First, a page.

I can cut up a melon in minutes, core and slice a pear like a pro, roll and wrap a burrito before you can say, “egg and cheese and potato.” I can even run the industrial dish washer! How did I get so skilled? I volunteered to work in our church’s café.
Yes, this is the same eatery I complained about in my blog, “Carb Café.” The menu still mostly includes foods I cannot eat on my low-carb, sugar-free diet. At least they offer salads, paninis, and fruit cups now. I’m proud to say, Pete and I cut up all the fruit, at least on the Sundays we work.
I hadn’t planned to get this involved. Back in January, our Swazi team was offered a chance to make some money. If we volunteered in the kitchen for the month, all tips would go to support our mission trip. The catch? We had to be there at 6 a.m.!
Rolling out of bed at that hour, especially in January, the deepest, darkest month of winter, took some fortitude. We’d bundle up for the ten minute drive to church, then huddle by the door until someone came with a key to let us in.
Once inside, we’d quickly overheat, and off would come the coats and scarves, replaced by aprons and plastic gloves. At first, everything was confusing, but little by little we learned that the white knives were the sharpest, the cinnamon buns needed to cool before frosting, and the lids on the individual salsa and salad dressing cups had to be on tight. I began to feel as if I belonged.
When our month of servitude was over, I surprised myself by volunteering to work on a regular basis, one morning a month. Since my work hours are flexible, I also signed up to help during special events.
Pete and I have always been volunteers, both at church and in our community. I spent eleven years as a Colorado Master Gardener, putting in long hours for free. I’m currently the newsletter editor and webmaster for our local Audubon chapter, and I serve on the board. I also help set up for our church’s member class every month. Pete’s whole career could be characterized as “volunteer.” He certainly isn’t in ministry for the money! So why add to my commitments?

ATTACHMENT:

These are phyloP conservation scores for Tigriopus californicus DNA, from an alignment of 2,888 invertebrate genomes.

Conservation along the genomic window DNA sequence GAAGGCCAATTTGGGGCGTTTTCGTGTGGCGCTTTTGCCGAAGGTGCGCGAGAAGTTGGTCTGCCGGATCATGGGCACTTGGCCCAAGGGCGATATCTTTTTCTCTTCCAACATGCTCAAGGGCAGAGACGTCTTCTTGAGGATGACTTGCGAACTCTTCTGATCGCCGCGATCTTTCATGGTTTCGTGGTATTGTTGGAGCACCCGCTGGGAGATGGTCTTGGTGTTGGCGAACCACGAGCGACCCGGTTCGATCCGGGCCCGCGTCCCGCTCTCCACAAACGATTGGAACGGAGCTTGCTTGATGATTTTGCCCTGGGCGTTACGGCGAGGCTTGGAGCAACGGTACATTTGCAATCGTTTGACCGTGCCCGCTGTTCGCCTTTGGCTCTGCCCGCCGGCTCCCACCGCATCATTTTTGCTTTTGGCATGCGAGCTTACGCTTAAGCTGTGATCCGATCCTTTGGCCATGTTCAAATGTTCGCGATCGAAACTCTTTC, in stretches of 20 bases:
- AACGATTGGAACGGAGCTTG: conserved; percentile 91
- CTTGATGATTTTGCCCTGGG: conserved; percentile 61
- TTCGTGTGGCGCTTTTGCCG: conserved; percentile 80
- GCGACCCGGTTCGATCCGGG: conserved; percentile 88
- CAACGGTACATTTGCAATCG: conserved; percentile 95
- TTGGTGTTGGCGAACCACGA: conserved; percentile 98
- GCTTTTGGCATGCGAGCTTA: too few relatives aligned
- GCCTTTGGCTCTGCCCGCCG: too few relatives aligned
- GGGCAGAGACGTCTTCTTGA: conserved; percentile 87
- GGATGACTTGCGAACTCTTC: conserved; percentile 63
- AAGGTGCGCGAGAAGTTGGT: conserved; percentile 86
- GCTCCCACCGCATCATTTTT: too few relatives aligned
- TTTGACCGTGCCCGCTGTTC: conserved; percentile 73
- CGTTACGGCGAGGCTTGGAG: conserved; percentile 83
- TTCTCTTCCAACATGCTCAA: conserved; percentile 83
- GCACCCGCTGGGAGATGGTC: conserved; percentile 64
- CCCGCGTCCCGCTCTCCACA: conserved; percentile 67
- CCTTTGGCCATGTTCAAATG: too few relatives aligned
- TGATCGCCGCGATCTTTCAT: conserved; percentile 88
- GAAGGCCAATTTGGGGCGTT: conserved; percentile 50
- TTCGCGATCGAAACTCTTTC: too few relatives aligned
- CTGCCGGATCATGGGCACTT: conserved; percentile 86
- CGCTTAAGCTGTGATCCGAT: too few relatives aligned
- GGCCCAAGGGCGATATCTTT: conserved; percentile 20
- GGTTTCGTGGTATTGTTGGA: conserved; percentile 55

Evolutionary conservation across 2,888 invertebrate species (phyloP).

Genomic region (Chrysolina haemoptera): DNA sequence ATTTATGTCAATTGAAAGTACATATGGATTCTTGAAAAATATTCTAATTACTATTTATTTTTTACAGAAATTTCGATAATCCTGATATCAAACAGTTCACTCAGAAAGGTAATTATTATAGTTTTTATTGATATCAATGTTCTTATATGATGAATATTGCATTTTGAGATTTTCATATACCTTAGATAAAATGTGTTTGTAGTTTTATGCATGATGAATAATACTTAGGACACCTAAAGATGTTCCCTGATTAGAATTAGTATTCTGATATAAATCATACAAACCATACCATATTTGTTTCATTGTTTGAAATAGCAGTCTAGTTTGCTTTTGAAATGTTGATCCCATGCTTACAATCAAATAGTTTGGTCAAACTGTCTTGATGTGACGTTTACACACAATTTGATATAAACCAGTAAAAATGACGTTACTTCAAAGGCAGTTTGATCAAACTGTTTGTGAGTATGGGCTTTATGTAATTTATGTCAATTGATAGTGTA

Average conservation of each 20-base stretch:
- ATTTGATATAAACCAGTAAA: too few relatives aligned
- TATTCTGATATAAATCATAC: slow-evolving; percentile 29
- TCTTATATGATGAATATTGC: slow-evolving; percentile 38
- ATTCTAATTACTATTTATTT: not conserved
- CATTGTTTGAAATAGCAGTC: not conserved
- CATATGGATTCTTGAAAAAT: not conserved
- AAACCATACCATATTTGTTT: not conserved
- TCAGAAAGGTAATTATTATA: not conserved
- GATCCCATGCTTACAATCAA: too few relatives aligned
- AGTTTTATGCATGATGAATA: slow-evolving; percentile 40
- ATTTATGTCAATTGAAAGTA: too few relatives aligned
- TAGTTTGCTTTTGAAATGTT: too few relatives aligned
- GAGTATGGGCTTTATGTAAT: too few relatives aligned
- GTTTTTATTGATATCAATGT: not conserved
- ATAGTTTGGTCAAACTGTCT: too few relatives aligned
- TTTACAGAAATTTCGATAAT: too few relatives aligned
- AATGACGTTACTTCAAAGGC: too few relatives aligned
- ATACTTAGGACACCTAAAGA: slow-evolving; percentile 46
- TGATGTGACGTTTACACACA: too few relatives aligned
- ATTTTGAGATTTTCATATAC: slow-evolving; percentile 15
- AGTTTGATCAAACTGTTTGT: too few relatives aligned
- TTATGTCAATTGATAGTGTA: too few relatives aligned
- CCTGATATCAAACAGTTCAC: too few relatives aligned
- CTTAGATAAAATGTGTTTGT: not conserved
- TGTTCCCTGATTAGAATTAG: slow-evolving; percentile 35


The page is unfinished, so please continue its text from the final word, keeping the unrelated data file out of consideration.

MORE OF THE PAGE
You may remember that for years, I’ve been frustrated by how few people I know at church. I had reached the point where I was ready to leave, to find a smaller congregation where I could make friends, when God provided us with an awesome small group. That solved the “I don’t know anybody” problem, but I still felt somewhat disconnected from the larger body. Well, it turns out that was my own fault.
Volunteering is how one “plugs in” and makes a church into a home. Sure, I’m just toasting paninis, shredding chicken, and wiping counters. I didn’t expect such a minor role to have such a major influence on my attitude. But suddenly I find myself caring more about all the other aspects of our church. I have a sense of ownership. It’s my church, not just a place I go on Sunday mornings to learn and worship.
I thought I didn’t have time to volunteer, but so far the only inconvenience is losing a few hours of sleep. We now go to bed pretty early on Saturday night. That “sacrifice” is well worth the new friends I’m making, the sense that my contribution matters, and the change in the way I view our church.
Not every church has a café, and not everyone is cut out to help in a kitchen, but there are plenty of other places to get involved. I guarantee the childcare program would be delighted with your offer to help. If you sing, there’s the choir or worship team. If you love to pray, there are prayer meetings. You can help single moms or dads, file papers in the church office, or greet people on Sunday mornings. Maybe you’ll have to eliminate another commitment to make time (or just give up a TV show!), but the rewards are worth it. Which part of Christ’s body are you?
So true! Great post!! 🙂 When we started actively participating/volunteering in our church in Idaho, that’s when I learned what it meant to be a true member and be part of the church family! I played guitar in the band and Ian worked the sound board. Now, I work in the cafe and make the free drip coffee while Ian is an usher. We love it!